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Despite the challenges of a slow economy, staunch right-wing opposition, and a divided electorate, President Obama was able to overcome the odds and win a second term in office. Because of this, and the seemingly endless challenges he has had to face while in office, Time magazine once again named President Obama the ‘Person of the Year.’

While some will see this as yet another unearned honor for the President, but the reelection of the first black president to a second term is a monumental occasion and shows the first time around was not a fluke.

In spite of his win, President Obama seems reflective about the weight of the presidency:

“You do understand that as President of the United States, the amount of power you have is overstated in some ways,” President Obama said. “But what you do have the capacity to do is to set a direction.”

After winning a second election and cementing his place in the annals of presidential history, President Obama will have more time to sure-up his legacy and set the direction which will hopefully help more Americans, including those who look like him, get ahead.

Do you agree with Time magazine’s selection? Who would you have named Person of the Year?

  • http://theaaridan.tumblr.com TheMuseintheMirror

    At the same time, I don’t feel comfortable with Mr. Obama being the Person of the Year on Time. Don’t get me wrong I love my (our) president, he’s a great guy, but with all that’s going on in Pakistan and other middle eastern countries…it just feels wrong.

    I guess I’m trying to say that I don’t think he’s deserving of it this time. But since this is a mainstream newspaper, they had to go with the best man that’s down for the cause.

    Ugh…I really hate that the fact that Mr. Obama is facilitating the drone attacks….

    Maybe in a way he is like Batman…a good man that has a sort of dark side to him…I guess that’s why I said it was growing on me…because there’s a lot of different ways you could take it.

  • Ya’ala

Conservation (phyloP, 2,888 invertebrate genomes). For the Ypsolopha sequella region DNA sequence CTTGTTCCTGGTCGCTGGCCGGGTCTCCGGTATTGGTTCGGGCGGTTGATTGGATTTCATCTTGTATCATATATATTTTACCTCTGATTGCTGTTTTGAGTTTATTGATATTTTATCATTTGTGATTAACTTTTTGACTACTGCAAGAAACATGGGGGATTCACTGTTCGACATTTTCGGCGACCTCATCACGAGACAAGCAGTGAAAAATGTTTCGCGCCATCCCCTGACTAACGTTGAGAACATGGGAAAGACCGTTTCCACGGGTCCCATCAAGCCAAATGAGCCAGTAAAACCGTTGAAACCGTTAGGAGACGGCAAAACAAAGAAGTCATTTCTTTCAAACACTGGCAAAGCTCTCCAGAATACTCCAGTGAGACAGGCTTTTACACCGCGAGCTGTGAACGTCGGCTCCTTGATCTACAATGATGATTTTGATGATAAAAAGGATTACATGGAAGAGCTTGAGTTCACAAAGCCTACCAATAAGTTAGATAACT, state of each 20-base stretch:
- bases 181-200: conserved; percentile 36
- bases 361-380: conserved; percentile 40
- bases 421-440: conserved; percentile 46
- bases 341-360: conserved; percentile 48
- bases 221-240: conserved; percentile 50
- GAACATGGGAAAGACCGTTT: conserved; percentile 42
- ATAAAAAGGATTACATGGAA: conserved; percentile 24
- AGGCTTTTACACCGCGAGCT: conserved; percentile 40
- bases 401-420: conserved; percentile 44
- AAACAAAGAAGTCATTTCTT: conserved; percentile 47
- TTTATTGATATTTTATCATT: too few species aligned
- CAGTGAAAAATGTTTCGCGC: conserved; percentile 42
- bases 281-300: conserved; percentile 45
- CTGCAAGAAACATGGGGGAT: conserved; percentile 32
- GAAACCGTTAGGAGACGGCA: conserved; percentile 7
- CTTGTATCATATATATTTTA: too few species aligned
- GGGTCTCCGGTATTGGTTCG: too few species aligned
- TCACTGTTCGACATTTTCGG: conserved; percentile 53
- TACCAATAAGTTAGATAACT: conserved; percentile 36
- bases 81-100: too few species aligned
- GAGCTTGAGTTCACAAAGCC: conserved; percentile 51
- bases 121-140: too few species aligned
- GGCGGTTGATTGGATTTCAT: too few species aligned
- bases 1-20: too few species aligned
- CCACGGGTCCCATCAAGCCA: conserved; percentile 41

This hasn’t been covered by much Western media, but Malala and her friends have said numerous times that they don’t want any more attention. The attention of Western media has lead to death threats and assassination attempts, and they’ve said they’d rather fight unknown than die as symbols.

  • Peziletxan

    All similar comments keep getting a ton of down votes, but I also have problems with Obama’s track record on drone attacks in Pakistan (and problems with his record on civil liberties, but those are less of a life and death matter). Nor has he closed Guantanamo as he said he would during his first campaign. I cry when I think of Omar Khadr, the Candadian citizen who has rotted in that black hole since he was 16, suffering torture and humiliation, being starved and even blinded by the atrocious practices there. And he is hardly the only child to have been sent there.

    There are many, many things I like and love about our president. I donated to his campaign, I voted for him; if I could do so again, I would. He’s done so much for us here at home and hugely improved our reputation abroad. I cheered with my friends when he made steps toward expanding health care, toward opening marriage to all. I happily watch the messages he sends of “Happy Nowruz,” giving attention to pastimes and celebrations long ignored by the American elite.

    But at the same time, he’s given more money to Israel than any president before him. What we’ve done with Egypt has been a disaster – coming out in support of a revolution only when it’s clear that it will topple the old regime does little to take back 20 years of supporting a dictator. And yes, some parts of those 20 years are on Obama’s hands.

    Still, most important for me are those Pakistani and Palestinian children. The Obama administration, much like the Bush administration, does not even keep track of the civilians killed in drone attacks. The number is between 297 and 569, at least 64 of whom were children, according to a study done by Stanford and NYU’s law schools.

    Likewise, he and his cabinet prize more highly the injuries and losses (obviously horrific) of Israeli civilians, when at least 10 times more Palestinians die. When I watched him cry for the children killed in Newtown, I couldn’t help but wonder if he cries for the Pakistani children killed be drones too. I doubt he does.

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